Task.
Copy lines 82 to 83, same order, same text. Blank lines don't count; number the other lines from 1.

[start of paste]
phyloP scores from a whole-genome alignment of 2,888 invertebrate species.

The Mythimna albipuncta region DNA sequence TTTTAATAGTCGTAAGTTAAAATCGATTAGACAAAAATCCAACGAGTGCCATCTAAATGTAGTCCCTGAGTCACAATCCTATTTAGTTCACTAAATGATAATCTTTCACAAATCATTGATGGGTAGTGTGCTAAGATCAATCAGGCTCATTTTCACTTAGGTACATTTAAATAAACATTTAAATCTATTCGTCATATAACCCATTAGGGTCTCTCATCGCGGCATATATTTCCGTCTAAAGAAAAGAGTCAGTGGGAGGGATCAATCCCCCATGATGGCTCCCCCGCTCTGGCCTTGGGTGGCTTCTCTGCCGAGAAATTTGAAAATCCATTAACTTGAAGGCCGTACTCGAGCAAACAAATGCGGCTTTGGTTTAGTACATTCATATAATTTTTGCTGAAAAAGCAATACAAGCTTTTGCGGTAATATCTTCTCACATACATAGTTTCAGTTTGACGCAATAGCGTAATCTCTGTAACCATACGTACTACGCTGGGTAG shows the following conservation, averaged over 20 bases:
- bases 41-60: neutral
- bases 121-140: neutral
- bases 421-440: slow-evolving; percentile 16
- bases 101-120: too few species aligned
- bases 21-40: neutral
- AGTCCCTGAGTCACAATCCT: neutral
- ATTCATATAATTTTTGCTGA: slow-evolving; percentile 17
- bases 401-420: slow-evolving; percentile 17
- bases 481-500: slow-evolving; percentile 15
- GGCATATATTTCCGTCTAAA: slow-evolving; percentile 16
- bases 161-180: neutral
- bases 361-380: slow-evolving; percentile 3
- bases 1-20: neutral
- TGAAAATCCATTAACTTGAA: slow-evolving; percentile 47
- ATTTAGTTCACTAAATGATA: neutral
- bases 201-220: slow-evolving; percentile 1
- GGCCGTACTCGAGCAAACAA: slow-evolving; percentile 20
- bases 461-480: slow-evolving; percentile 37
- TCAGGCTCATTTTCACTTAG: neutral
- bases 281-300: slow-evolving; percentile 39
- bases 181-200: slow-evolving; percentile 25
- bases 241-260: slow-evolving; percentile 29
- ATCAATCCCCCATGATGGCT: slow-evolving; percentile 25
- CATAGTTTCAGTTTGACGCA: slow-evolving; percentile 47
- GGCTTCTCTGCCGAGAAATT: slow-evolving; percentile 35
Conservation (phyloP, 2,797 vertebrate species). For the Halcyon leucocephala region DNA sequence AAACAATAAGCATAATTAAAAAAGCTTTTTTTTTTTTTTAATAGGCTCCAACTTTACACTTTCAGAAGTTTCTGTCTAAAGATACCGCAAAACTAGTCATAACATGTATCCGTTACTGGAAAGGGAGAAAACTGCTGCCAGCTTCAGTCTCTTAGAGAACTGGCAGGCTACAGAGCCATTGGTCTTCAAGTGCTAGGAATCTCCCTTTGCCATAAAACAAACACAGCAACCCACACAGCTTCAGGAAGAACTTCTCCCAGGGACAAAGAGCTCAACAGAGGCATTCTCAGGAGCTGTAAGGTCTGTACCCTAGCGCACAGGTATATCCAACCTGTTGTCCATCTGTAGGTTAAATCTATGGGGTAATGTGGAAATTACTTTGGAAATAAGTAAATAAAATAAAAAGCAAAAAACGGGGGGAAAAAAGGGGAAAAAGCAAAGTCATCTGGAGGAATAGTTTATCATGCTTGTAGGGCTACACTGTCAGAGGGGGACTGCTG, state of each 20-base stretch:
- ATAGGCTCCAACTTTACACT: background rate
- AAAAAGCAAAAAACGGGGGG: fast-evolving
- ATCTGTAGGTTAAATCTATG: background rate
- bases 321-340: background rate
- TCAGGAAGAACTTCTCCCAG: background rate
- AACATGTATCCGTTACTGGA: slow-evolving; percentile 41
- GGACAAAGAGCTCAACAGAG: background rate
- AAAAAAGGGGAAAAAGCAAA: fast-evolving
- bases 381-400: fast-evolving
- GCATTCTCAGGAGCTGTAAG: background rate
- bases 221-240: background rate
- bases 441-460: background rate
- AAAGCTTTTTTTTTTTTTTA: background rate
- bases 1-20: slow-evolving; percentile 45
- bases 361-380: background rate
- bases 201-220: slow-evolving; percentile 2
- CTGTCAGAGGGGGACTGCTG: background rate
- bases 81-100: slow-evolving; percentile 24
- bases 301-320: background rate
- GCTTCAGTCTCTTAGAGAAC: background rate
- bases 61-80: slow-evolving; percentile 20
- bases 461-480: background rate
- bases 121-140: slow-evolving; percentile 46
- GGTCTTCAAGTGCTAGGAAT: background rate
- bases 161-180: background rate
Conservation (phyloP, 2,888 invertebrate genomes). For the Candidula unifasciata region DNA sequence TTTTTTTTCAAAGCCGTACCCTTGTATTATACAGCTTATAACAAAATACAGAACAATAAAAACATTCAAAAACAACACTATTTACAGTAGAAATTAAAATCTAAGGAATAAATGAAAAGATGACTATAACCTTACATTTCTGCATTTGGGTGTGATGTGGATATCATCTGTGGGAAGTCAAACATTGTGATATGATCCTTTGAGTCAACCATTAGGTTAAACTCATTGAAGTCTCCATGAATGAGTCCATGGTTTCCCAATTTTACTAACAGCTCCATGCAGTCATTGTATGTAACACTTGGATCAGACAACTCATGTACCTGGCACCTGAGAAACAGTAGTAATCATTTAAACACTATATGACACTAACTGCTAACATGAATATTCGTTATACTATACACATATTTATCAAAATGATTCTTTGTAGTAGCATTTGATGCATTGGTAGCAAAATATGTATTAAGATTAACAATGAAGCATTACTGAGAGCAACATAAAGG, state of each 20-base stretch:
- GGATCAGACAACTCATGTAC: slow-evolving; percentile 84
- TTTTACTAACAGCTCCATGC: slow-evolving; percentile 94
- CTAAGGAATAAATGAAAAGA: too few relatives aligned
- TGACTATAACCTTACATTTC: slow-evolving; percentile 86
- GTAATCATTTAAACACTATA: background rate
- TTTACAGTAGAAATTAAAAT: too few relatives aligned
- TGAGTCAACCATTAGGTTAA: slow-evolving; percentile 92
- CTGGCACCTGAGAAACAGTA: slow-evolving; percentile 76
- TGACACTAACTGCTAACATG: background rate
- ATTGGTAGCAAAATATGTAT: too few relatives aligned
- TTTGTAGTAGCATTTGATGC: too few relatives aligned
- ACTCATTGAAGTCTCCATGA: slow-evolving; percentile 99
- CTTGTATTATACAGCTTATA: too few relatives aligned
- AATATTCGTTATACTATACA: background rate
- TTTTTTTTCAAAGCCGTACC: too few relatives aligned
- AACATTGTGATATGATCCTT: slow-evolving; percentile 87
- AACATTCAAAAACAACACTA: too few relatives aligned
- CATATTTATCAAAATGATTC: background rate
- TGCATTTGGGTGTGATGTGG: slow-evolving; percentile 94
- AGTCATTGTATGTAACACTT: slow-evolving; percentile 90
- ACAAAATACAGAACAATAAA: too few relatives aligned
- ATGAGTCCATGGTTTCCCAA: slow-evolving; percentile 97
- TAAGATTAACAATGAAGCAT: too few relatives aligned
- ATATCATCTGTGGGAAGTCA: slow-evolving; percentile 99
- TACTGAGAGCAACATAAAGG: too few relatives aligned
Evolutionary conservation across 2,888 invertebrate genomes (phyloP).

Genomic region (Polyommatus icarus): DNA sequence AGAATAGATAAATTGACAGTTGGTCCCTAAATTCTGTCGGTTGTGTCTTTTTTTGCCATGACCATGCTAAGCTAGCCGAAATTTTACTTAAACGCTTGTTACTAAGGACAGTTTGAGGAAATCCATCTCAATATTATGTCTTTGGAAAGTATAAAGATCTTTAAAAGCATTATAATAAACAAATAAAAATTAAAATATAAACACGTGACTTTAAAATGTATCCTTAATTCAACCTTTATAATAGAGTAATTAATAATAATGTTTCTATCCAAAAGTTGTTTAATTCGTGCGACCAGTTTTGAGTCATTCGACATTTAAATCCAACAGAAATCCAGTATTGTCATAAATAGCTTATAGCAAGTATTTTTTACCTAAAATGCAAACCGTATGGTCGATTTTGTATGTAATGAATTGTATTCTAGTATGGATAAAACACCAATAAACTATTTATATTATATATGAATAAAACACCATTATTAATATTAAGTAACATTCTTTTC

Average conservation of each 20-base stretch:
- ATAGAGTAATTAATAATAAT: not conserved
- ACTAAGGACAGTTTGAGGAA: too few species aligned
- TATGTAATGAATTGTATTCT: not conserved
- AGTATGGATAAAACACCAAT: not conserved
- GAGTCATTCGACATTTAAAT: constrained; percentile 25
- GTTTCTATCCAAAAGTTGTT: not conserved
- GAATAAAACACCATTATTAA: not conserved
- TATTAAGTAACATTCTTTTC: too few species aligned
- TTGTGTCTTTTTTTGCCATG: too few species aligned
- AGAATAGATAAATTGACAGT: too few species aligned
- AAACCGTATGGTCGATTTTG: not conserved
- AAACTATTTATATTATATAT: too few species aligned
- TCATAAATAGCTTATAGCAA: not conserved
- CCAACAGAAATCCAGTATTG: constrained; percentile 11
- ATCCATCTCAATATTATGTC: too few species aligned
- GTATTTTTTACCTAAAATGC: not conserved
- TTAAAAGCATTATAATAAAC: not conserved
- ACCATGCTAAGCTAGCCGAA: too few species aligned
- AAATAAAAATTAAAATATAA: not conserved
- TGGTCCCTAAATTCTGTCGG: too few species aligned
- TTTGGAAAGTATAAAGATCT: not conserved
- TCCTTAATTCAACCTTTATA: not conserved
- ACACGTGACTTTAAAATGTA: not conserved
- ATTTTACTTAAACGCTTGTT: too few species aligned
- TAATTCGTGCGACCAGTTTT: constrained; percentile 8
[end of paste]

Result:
Average conservation of each 20-base stretch:
- ATAGAGTAATTAATAATAAT: not conserved